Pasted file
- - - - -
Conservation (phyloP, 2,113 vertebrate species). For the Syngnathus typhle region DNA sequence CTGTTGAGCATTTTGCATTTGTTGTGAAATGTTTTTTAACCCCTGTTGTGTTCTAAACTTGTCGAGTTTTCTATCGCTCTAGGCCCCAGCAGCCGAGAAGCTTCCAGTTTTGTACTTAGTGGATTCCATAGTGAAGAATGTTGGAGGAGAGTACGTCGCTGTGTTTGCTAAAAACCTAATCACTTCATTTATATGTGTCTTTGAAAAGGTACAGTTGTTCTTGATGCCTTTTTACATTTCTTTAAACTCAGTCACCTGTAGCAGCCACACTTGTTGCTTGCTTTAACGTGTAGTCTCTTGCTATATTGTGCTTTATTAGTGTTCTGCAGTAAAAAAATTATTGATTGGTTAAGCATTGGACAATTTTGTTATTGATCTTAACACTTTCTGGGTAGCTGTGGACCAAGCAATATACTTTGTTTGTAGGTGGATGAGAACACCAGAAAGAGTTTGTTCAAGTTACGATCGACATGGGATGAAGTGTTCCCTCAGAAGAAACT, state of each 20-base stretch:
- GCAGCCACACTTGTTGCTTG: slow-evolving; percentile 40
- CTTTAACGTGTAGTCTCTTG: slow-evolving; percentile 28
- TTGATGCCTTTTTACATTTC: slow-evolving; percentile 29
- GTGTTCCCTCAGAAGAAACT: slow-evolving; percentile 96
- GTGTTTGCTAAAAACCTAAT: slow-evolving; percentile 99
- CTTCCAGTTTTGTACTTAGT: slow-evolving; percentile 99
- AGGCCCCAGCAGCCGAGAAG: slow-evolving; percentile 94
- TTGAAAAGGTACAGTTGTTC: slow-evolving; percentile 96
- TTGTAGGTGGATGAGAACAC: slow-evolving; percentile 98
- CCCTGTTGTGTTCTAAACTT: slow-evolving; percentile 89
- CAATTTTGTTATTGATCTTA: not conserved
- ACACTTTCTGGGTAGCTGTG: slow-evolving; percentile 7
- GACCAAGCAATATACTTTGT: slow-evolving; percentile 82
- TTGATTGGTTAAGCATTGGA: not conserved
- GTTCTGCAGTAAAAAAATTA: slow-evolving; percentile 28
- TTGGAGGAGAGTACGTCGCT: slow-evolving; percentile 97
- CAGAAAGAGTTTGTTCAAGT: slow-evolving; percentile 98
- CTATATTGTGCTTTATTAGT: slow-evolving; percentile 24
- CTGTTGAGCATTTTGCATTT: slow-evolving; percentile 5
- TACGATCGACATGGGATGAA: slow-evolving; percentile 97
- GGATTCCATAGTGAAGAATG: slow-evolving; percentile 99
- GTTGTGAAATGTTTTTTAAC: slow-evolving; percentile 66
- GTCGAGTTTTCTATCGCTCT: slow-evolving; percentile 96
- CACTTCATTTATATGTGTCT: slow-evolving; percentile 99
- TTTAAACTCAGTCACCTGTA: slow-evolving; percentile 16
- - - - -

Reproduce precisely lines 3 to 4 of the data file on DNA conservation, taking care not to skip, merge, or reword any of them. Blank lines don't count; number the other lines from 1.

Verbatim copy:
- CTTTAACGTGTAGTCTCTTG: slow-evolving; percentile 28
- TTGATGCCTTTTTACATTTC: slow-evolving; percentile 29